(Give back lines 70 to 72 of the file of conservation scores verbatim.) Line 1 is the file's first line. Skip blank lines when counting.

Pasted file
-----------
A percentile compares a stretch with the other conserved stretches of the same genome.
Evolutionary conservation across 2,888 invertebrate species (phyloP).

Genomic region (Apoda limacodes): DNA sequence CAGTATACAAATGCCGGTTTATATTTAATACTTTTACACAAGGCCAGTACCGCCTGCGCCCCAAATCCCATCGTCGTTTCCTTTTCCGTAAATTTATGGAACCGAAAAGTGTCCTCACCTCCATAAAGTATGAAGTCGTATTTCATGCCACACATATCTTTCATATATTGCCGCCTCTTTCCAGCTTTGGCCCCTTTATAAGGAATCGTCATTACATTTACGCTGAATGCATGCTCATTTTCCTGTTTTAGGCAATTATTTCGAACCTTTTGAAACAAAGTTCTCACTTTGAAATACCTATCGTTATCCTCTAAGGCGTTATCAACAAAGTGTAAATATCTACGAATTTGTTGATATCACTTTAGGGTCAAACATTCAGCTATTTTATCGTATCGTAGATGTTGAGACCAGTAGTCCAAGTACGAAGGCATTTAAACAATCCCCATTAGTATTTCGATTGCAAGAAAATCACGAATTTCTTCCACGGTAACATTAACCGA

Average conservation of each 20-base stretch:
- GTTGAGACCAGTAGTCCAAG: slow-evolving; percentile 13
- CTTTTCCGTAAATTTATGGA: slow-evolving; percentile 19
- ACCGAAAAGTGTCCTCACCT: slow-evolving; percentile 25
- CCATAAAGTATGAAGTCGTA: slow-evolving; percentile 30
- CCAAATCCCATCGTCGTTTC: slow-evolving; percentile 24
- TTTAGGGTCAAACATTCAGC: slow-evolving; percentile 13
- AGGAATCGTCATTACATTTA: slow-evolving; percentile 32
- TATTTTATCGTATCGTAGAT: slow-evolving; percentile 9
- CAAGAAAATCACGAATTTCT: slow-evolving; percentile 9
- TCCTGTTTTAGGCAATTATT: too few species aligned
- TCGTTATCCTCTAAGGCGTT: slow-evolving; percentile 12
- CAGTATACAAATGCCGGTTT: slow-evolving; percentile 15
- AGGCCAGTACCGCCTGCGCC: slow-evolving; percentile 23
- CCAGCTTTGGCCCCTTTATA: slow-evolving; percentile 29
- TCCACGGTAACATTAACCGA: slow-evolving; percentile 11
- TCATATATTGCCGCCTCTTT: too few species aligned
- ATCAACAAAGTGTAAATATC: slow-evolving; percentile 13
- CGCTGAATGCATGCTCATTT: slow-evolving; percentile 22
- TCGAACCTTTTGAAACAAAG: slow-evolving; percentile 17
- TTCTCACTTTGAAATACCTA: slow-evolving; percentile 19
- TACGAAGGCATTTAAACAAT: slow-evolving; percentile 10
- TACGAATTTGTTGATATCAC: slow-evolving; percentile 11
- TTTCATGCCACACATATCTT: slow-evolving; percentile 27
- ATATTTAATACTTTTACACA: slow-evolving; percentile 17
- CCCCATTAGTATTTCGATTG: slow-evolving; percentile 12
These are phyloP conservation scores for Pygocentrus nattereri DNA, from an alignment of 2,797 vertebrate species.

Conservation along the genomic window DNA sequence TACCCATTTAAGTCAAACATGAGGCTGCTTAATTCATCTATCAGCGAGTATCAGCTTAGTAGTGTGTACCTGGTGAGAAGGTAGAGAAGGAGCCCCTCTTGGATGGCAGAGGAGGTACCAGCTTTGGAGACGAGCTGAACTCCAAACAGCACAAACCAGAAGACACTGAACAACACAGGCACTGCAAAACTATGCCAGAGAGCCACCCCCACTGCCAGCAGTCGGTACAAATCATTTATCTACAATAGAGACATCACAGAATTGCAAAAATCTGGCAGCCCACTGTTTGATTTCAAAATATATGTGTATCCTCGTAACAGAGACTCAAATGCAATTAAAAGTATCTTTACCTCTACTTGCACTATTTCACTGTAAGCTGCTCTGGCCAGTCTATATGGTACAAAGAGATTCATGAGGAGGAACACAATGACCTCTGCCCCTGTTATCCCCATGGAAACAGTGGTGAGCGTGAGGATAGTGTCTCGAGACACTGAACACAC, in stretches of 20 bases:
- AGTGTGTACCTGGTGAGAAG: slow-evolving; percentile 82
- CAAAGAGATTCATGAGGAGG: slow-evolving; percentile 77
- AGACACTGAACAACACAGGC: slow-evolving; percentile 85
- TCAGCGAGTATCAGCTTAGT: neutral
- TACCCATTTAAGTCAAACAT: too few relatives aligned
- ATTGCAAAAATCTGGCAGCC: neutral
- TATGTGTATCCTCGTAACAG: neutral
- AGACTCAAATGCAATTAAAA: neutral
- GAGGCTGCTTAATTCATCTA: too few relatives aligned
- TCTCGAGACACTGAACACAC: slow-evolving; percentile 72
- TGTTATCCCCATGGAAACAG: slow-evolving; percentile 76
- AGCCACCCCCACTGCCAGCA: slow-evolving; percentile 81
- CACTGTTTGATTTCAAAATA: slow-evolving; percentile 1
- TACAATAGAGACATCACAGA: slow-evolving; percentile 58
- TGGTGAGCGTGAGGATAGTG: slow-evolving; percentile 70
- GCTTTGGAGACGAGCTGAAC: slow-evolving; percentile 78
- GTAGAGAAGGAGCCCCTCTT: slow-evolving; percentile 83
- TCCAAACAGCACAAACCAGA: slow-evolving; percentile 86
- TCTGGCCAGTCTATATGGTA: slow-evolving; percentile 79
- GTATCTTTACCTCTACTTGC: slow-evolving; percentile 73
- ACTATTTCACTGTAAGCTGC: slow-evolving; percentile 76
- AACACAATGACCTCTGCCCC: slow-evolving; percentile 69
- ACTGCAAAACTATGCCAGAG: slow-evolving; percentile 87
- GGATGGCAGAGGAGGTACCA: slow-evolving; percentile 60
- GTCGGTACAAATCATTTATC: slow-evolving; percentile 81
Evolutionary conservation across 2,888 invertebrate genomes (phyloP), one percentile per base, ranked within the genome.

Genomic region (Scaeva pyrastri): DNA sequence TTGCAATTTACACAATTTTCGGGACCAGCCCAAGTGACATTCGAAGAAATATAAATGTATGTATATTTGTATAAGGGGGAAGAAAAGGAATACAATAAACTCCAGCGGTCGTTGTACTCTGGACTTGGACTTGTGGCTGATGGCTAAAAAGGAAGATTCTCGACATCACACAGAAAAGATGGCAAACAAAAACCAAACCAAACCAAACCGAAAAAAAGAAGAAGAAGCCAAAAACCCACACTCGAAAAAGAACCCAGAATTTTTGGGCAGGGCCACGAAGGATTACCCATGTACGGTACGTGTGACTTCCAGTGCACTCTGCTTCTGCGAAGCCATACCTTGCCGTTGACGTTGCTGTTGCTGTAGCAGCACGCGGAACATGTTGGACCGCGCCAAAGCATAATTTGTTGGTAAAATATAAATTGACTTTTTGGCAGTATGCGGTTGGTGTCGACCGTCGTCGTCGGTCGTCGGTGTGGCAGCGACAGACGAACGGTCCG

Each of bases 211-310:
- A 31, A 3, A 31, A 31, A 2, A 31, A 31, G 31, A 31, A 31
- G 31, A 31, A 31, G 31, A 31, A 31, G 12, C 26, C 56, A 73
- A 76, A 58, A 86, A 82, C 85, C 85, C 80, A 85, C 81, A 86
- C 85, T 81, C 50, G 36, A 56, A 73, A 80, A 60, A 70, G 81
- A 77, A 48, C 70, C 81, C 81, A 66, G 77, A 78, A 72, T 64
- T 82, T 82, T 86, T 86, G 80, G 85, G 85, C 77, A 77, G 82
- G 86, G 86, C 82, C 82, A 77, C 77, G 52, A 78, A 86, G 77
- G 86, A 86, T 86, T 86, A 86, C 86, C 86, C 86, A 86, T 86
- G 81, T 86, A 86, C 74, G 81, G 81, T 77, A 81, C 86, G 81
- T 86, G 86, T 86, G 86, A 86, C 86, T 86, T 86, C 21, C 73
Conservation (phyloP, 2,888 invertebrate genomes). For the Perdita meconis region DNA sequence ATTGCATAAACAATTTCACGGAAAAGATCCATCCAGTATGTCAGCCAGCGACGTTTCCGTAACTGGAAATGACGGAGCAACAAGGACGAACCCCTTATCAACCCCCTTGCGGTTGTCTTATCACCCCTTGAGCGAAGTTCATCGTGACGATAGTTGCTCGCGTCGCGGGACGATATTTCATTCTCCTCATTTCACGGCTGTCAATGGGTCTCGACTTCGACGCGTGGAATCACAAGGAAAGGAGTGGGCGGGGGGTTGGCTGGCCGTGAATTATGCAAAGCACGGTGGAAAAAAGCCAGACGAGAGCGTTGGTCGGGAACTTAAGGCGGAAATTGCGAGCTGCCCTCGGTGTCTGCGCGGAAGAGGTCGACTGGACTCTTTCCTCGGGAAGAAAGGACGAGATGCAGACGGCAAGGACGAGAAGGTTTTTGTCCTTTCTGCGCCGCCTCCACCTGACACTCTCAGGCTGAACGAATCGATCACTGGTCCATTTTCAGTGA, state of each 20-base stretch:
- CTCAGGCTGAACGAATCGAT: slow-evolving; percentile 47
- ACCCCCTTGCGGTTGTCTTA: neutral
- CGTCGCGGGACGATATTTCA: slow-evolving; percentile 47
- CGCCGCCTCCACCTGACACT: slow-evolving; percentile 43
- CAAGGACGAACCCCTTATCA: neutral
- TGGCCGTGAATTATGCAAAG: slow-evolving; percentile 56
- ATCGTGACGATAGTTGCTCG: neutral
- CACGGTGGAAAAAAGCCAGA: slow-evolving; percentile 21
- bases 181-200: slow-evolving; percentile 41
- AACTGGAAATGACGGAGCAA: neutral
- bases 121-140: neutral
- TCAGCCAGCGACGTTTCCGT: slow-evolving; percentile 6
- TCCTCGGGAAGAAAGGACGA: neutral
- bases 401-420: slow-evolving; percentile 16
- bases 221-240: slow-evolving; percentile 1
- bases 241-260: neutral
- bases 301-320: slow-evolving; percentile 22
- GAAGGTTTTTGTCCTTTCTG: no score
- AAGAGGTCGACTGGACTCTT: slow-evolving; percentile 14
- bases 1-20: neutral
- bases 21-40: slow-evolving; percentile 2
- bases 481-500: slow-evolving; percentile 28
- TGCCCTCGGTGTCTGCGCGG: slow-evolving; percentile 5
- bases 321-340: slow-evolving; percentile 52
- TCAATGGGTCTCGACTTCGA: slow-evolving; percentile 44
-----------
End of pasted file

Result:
Conservation (phyloP, 2,888 invertebrate genomes). For the Perdita meconis region DNA sequence ATTGCATAAACAATTTCACGGAAAAGATCCATCCAGTATGTCAGCCAGCGACGTTTCCGTAACTGGAAATGACGGAGCAACAAGGACGAACCCCTTATCAACCCCCTTGCGGTTGTCTTATCACCCCTTGAGCGAAGTTCATCGTGACGATAGTTGCTCGCGTCGCGGGACGATATTTCATTCTCCTCATTTCACGGCTGTCAATGGGTCTCGACTTCGACGCGTGGAATCACAAGGAAAGGAGTGGGCGGGGGGTTGGCTGGCCGTGAATTATGCAAAGCACGGTGGAAAAAAGCCAGACGAGAGCGTTGGTCGGGAACTTAAGGCGGAAATTGCGAGCTGCCCTCGGTGTCTGCGCGGAAGAGGTCGACTGGACTCTTTCCTCGGGAAGAAAGGACGAGATGCAGACGGCAAGGACGAGAAGGTTTTTGTCCTTTCTGCGCCGCCTCCACCTGACACTCTCAGGCTGAACGAATCGATCACTGGTCCATTTTCAGTGA, state of each 20-base stretch:
- CTCAGGCTGAACGAATCGAT: slow-evolving; percentile 47
- ACCCCCTTGCGGTTGTCTTA: neutral